By: Amy Lutz
On the cusp of the Iowa Caucus, the debate as to whether winnability should factor into voter decision making rages on. Should I sacrifice principles and values for a candidate’s greater probability at electoral success? Or should I vote for the candidate with whom my values most closely align, regardless of their poll numbers? More often than not it seems that the answer to the former question is “yes.” A candidate’s capability for success is attractive to the voter whose only goal is to see Barack Obama reenter private society in 2013. However, the strong desire to remove our current Commander in Chief from power overshadows the adherence to values that is necessary for electoral participation. We give candidates our votes not so they can sit in a cozy office in Washington D.C. and retire with a comfortable pension plan. We vote for certain candidates because we believe that they will do the best job in protecting our Constitutional Republic. Yet, that idea has slowly slipped by the wayside as Americans are more desperate to see radical change in Washington. However, that desperation does not always have to result in the election of a wishy-washy professional politician. Choosing a candidate to receive your valued vote is a process that requires a great deal of time and education, but the effort is rewarding in the end and the process does not have to be difficult. In fact, here’s a simple equation that will assist you in determining which box to check or which lever to pull when your state’s primary rolls around.
(1) Why are you voting in the first place? If you are simply voting because you think it’s your “civic duty,” stop there. With this duty comes a great responsibility for education and deliberation; voting is not merely something to be checked off a “To Do” list. Entering the voting booth without an informed opinion is like going to a NASCAR race without earplugs; naïve and stupid. With an informed opinion, you can then determine why you’re voting at all. Maybe you’re voting because you love this country and want to see it succeed. Or maybe you’re voting because you’re invested in a certain cause and want to make sure that cause is successful at the ballot box. Regardless of what your reasoning is, make sure it’s a good one. We certainly don’t want to have a large section of the electorate uninformed and voting just because they can. Unfortunately, perhaps we already do.
(2) After you’ve hopefully developed your own informed opinion, it’s time to figure out what’s most important to you. What issues do you hold closest to your heart? If you live on the Arizona-Mexico border, illegal immigration might be something you care about deeply. If you are a doctor fearing the impending dangers of Obamacare, then health care is probably something you are greatly focused on. Figure out the causes you most support and hold on to them, you’ll need your adherence to those stances when Election Day rolls around.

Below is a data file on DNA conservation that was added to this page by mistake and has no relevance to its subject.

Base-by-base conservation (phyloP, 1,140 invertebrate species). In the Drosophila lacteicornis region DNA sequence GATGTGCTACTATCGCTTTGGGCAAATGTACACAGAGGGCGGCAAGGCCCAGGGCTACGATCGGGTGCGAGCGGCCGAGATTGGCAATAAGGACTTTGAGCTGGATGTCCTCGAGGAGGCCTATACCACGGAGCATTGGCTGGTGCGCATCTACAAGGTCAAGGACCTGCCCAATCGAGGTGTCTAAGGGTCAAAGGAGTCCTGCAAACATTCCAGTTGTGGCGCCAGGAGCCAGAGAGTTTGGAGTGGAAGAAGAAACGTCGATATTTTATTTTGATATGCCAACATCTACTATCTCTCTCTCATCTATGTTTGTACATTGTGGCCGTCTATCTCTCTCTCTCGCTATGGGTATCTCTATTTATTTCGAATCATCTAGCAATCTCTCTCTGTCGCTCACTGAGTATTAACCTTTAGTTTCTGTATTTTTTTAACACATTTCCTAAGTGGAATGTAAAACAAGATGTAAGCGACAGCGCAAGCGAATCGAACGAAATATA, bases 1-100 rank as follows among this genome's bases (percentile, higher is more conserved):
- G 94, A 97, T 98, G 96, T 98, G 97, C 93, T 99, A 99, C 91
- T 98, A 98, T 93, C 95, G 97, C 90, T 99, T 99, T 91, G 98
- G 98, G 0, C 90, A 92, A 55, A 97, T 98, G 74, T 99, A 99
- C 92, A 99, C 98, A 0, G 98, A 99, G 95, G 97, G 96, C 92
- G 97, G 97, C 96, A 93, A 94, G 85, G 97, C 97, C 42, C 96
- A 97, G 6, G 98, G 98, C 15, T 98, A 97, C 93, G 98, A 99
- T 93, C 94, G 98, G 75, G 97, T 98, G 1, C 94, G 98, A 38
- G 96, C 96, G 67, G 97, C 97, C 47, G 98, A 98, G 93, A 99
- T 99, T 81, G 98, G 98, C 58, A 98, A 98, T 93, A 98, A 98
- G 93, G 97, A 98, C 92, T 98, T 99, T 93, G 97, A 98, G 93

(3) Now it’s time to turn to the candidates. Think about the issues you care for most. Which candidates will do the most to make sure those issues are dealt with in a way that aligns with your principles? If your pro-life stance is one that you value above all else, then veer away from candidates like Mitt Romney and Newt Gingrich, for they both have shaky stances on the issue (though Romney’s has evolved). Look, instead, at social conservatives like Michele Bachmann, Rick Santorum, and Rick Perry. However, if auditing of the Fed if your most important goal, then perhaps you’ll want to look more closely at Ron Paul. If you believe that global warming is manmade and you will do anything to stop it, then perhaps you should look at candidates like John Huntsman, who has a more “open-minded” view of the subject. Others, like Rick Perry, who greatly doubt the authenticity of the theory, would certainly not be among your top contenders. No matter what your causes are, make sure you find a candidate who espouses similar stances on your more important issues.
(4) Finally, what are you able to compromise on? Although it’s important to put your values first when voting, there is no perfect candidate and we simply can’t agree on everything. People who tend to be more socially moderate might flock to candidates like Romney, Gingrich, Paul, and Huntsman; putting issues like abortion and gay marriage on the back burner. Conversely, staunch social conservatives and Tea Party members might want to take a closer look at Michelle Bachmann, Rick Santorum, and Rick Perry while compromising on other economic or political issues. Compromise may be necessary, but choose your concessions carefully.
Now, hopefully, you’ve got a bit of a roadmap to follow when it comes to casting your vote in the upcoming primaries. Notice that the first two steps did not even mention the candidates who are running. That’s simply because you must know yourself and what you value before you entrust a politician to protect those values. Principles first, politics second. A sole focus on winnability implies a compromise on all values, even your most important ones. You might want to make winnability a factor in your decision making, but I urge you to make sure it’s not at the expense of your core values. If, for some reason after reviewing the formula you find that a candidate’s capability of success is the number one consideration in your decision making, then go ahead and vote on politics. However, be wary. Remember that the election is merely the beginning of a politician’s stint in office. Once they are elected, it’s time for the real work to begin. It is much more comforting to have a principled president than a proven politician when it comes to making the touch decisions.